Early projects were extremely expensive.
But within a decade, GE and Westinghouse, figured out how to build giant, economical light water reactors (LWRs).
That move kicked off what is now known as “The Great Nuclear Bandwagon.”
GE and Westinghouse sold dozens of turnkey plants in just four years—without any subsidy from the government.
It was a daring effort to jumpstart a global commercial nuclear power market.
And it worked.
More than 100 reactor orders were placed to meet the growing electricity demand.
And two years later, nuclear power plants were being sold at costs that were competitive with fossil-fuel plants.
Construction costs for new reactors dropped to $600–$900/kW in today’s dollars.
- For context, that’s cheaper than modern gas plants.
With energy that cheap, nuclear business boomed, spreading across the U.S.—and the world—like wildfire.
Just as soon as it started, it was over. By the early ‘70s, many utilities stopped ordering new reactors and cancelling in-progress projects.
By 1980, nuclear plant orders had come to a dead halt.
The Four Bogeymen of the Nuclear Boom
On its rocket-ship trajectory from Eisenhower’s speech to executing Nixon’s Project Independence, nuclear power faced five major problems.
The first of those was public perception. Nuclear’s initial downfall was orchestrated by radical environmentalists who stirred up hysteria against nuclear plants.
Starting in the ‘60s, they waged a well-funded, well-organized War on Nuclear.
Their work caused strict regulations to be passed. The resulting high prices—especially compared to other forms of energy—caused nuclear projects to be cancelled or decommissioned.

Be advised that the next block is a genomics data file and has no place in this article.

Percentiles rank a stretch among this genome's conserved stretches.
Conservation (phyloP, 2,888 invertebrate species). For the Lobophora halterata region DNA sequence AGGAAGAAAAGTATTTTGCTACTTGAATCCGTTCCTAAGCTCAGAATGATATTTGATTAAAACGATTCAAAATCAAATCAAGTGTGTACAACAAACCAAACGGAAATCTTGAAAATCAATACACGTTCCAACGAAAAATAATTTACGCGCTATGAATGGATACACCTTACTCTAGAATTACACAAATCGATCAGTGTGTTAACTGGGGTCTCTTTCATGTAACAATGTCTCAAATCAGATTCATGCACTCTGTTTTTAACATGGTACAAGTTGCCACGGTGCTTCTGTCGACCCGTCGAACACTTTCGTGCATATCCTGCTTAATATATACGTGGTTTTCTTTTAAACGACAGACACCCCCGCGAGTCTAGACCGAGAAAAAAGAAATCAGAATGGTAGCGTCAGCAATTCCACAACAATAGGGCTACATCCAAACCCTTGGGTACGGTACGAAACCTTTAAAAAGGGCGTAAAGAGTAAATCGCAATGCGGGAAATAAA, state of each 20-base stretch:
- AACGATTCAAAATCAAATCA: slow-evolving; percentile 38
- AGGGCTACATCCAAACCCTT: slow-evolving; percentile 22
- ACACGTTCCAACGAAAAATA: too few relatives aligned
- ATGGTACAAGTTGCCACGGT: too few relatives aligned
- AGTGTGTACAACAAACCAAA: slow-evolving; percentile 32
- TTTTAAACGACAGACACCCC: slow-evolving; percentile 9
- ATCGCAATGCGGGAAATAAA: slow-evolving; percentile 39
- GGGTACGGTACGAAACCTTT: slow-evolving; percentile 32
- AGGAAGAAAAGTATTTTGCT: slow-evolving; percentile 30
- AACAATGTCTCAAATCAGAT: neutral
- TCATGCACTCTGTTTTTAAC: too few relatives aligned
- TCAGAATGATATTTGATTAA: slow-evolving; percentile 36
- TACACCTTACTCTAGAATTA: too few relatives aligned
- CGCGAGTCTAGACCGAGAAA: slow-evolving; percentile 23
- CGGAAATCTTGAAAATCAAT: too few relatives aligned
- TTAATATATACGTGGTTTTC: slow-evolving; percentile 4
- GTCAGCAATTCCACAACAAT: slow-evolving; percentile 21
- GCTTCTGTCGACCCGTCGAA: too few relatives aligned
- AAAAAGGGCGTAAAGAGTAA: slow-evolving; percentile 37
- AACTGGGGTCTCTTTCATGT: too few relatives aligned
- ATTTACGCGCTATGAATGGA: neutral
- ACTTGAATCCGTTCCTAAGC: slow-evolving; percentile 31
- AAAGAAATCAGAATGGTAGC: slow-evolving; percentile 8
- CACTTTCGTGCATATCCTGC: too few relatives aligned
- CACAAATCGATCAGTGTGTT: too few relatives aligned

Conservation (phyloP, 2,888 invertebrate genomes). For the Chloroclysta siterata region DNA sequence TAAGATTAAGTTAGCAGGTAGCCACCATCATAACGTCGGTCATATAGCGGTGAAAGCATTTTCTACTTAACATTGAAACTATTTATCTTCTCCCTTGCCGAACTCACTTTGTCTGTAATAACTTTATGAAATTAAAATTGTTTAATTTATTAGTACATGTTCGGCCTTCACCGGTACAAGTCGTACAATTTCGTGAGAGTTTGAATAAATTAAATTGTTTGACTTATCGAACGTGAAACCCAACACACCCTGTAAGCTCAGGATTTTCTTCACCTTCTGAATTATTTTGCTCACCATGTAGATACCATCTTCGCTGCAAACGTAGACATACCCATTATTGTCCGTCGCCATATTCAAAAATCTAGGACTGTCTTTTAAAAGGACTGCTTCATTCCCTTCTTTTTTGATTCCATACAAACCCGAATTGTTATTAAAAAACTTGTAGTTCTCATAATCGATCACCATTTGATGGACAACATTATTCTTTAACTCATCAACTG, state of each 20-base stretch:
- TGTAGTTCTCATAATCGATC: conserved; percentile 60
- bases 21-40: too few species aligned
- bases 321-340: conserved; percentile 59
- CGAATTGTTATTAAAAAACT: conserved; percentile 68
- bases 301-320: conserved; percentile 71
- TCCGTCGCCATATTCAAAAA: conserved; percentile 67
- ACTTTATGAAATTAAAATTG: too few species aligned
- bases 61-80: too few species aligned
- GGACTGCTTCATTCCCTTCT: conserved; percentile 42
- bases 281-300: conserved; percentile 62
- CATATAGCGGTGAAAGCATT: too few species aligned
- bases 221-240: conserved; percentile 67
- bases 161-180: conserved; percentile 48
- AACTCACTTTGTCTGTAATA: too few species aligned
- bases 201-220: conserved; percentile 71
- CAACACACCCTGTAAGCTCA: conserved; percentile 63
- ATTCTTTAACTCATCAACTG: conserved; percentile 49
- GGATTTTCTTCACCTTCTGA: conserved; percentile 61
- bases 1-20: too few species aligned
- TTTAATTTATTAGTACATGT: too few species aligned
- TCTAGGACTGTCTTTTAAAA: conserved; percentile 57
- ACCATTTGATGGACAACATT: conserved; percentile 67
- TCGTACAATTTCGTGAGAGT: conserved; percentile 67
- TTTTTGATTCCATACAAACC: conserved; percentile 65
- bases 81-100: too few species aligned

They were benefited by declining energy costs from other forms of energy like coal and gas, which made nuclear uneconomical.
Then there was the problem of waste management. There was no federal program for storing the small amounts of radioactive waste created by nuclear power.
Then, two high-profile nuclear accidents—Three Mile Island and Chernobyl—confirmed the public’s safety concerns with nuclear energy.
With public support plummeting, countries like Austria made nuclear power illegal.
But over the past few decades, the real horseman of the apocalypse has come riding in: climate change.
While countries like Austria and Germany are struggling to meet carbon emissions reduction targets with intermittent wind and solar, the wind is shifting in another direction.
- Public perception toward nuclear is rising just as fast as the temperature
- The price of new nuclear reactors is dropping thanks to modular innovations
- The price of natural gas has more than quadrupled in one year
- Several countries have figured out efficient, long-term waste storage solutions
- And nuclear reactors have become the safest form of energy on the planet.
It’s not a moment too soon.
The International Energy Agency says that the nuclear industry will need to double in size over the next two decades for us to meet net zero emissions targets.
There are just over 400 nuclear reactors in operation around the world right now.
Looks like Eisenhower made the right move.
And Nixon might have been ahead of his time when it comes to nuclear power.